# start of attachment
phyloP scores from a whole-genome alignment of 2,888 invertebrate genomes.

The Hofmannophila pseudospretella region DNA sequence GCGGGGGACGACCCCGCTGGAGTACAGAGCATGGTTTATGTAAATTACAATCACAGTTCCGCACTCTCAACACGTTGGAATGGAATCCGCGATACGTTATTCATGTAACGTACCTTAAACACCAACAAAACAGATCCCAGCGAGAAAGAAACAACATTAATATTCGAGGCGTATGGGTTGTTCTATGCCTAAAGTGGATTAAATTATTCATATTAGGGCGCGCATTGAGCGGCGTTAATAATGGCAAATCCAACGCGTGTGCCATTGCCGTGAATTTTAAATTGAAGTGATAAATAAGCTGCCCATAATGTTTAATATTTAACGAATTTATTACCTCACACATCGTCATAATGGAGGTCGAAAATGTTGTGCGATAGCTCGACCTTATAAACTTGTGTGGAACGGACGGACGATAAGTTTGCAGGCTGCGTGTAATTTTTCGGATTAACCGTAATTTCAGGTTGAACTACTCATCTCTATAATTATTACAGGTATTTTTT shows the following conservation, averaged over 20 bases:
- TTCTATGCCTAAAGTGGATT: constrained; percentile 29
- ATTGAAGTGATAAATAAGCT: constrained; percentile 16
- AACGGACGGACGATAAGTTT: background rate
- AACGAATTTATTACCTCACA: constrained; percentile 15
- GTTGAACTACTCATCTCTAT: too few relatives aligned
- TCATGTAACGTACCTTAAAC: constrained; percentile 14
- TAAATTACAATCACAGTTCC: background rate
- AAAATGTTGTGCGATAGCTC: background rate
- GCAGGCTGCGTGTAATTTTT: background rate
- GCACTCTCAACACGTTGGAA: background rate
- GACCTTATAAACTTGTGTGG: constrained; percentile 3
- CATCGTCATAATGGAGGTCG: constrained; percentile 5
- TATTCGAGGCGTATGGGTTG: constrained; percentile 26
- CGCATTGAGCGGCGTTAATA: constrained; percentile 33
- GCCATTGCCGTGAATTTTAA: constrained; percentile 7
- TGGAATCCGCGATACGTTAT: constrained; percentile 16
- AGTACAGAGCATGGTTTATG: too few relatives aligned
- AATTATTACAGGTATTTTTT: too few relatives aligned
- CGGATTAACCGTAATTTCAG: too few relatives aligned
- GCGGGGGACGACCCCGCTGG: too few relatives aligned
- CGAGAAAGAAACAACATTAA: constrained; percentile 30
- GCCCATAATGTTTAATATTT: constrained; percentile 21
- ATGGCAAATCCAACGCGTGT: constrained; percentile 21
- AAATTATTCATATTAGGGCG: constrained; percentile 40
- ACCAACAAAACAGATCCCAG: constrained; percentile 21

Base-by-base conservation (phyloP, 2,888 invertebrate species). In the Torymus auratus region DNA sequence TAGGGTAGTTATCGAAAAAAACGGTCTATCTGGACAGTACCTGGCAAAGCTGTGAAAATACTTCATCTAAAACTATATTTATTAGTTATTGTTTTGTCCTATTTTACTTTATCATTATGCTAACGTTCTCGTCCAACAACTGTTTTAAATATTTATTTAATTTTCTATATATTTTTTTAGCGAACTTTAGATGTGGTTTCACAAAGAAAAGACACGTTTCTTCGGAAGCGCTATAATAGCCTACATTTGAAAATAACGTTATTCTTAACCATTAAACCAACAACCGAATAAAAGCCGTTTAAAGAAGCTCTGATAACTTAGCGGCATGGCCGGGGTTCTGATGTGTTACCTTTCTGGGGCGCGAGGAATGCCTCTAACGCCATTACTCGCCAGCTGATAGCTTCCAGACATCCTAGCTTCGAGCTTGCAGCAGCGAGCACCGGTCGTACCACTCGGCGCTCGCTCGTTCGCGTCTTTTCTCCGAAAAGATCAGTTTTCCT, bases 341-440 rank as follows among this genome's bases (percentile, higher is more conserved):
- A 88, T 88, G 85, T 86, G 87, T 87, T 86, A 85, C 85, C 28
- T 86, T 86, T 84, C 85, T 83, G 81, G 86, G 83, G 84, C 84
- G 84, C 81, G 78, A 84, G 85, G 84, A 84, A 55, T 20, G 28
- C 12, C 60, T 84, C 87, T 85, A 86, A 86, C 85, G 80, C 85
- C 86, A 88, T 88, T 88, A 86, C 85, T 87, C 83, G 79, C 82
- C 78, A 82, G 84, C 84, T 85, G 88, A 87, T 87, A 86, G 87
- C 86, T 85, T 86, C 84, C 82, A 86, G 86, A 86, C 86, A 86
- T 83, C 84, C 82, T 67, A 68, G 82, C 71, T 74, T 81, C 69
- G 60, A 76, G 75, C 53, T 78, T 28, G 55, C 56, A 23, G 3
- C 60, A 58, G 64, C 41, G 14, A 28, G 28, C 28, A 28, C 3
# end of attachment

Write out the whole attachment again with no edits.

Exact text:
phyloP scores from a whole-genome alignment of 2,888 invertebrate genomes.

The Hofmannophila pseudospretella region DNA sequence GCGGGGGACGACCCCGCTGGAGTACAGAGCATGGTTTATGTAAATTACAATCACAGTTCCGCACTCTCAACACGTTGGAATGGAATCCGCGATACGTTATTCATGTAACGTACCTTAAACACCAACAAAACAGATCCCAGCGAGAAAGAAACAACATTAATATTCGAGGCGTATGGGTTGTTCTATGCCTAAAGTGGATTAAATTATTCATATTAGGGCGCGCATTGAGCGGCGTTAATAATGGCAAATCCAACGCGTGTGCCATTGCCGTGAATTTTAAATTGAAGTGATAAATAAGCTGCCCATAATGTTTAATATTTAACGAATTTATTACCTCACACATCGTCATAATGGAGGTCGAAAATGTTGTGCGATAGCTCGACCTTATAAACTTGTGTGGAACGGACGGACGATAAGTTTGCAGGCTGCGTGTAATTTTTCGGATTAACCGTAATTTCAGGTTGAACTACTCATCTCTATAATTATTACAGGTATTTTTT shows the following conservation, averaged over 20 bases:
- TTCTATGCCTAAAGTGGATT: constrained; percentile 29
- ATTGAAGTGATAAATAAGCT: constrained; percentile 16
- AACGGACGGACGATAAGTTT: background rate
- AACGAATTTATTACCTCACA: constrained; percentile 15
- GTTGAACTACTCATCTCTAT: too few relatives aligned
- TCATGTAACGTACCTTAAAC: constrained; percentile 14
- TAAATTACAATCACAGTTCC: background rate
- AAAATGTTGTGCGATAGCTC: background rate
- GCAGGCTGCGTGTAATTTTT: background rate
- GCACTCTCAACACGTTGGAA: background rate
- GACCTTATAAACTTGTGTGG: constrained; percentile 3
- CATCGTCATAATGGAGGTCG: constrained; percentile 5
- TATTCGAGGCGTATGGGTTG: constrained; percentile 26
- CGCATTGAGCGGCGTTAATA: constrained; percentile 33
- GCCATTGCCGTGAATTTTAA: constrained; percentile 7
- TGGAATCCGCGATACGTTAT: constrained; percentile 16
- AGTACAGAGCATGGTTTATG: too few relatives aligned
- AATTATTACAGGTATTTTTT: too few relatives aligned
- CGGATTAACCGTAATTTCAG: too few relatives aligned
- GCGGGGGACGACCCCGCTGG: too few relatives aligned
- CGAGAAAGAAACAACATTAA: constrained; percentile 30
- GCCCATAATGTTTAATATTT: constrained; percentile 21
- ATGGCAAATCCAACGCGTGT: constrained; percentile 21
- AAATTATTCATATTAGGGCG: constrained; percentile 40
- ACCAACAAAACAGATCCCAG: constrained; percentile 21

Base-by-base conservation (phyloP, 2,888 invertebrate species). In the Torymus auratus region DNA sequence TAGGGTAGTTATCGAAAAAAACGGTCTATCTGGACAGTACCTGGCAAAGCTGTGAAAATACTTCATCTAAAACTATATTTATTAGTTATTGTTTTGTCCTATTTTACTTTATCATTATGCTAACGTTCTCGTCCAACAACTGTTTTAAATATTTATTTAATTTTCTATATATTTTTTTAGCGAACTTTAGATGTGGTTTCACAAAGAAAAGACACGTTTCTTCGGAAGCGCTATAATAGCCTACATTTGAAAATAACGTTATTCTTAACCATTAAACCAACAACCGAATAAAAGCCGTTTAAAGAAGCTCTGATAACTTAGCGGCATGGCCGGGGTTCTGATGTGTTACCTTTCTGGGGCGCGAGGAATGCCTCTAACGCCATTACTCGCCAGCTGATAGCTTCCAGACATCCTAGCTTCGAGCTTGCAGCAGCGAGCACCGGTCGTACCACTCGGCGCTCGCTCGTTCGCGTCTTTTCTCCGAAAAGATCAGTTTTCCT, bases 341-440 rank as follows among this genome's bases (percentile, higher is more conserved):
- A 88, T 88, G 85, T 86, G 87, T 87, T 86, A 85, C 85, C 28
- T 86, T 86, T 84, C 85, T 83, G 81, G 86, G 83, G 84, C 84
- G 84, C 81, G 78, A 84, G 85, G 84, A 84, A 55, T 20, G 28
- C 12, C 60, T 84, C 87, T 85, A 86, A 86, C 85, G 80, C 85
- C 86, A 88, T 88, T 88, A 86, C 85, T 87, C 83, G 79, C 82
- C 78, A 82, G 84, C 84, T 85, G 88, A 87, T 87, A 86, G 87
- C 86, T 85, T 86, C 84, C 82, A 86, G 86, A 86, C 86, A 86
- T 83, C 84, C 82, T 67, A 68, G 82, C 71, T 74, T 81, C 69
- G 60, A 76, G 75, C 53, T 78, T 28, G 55, C 56, A 23, G 3
- C 60, A 58, G 64, C 41, G 14, A 28, G 28, C 28, A 28, C 3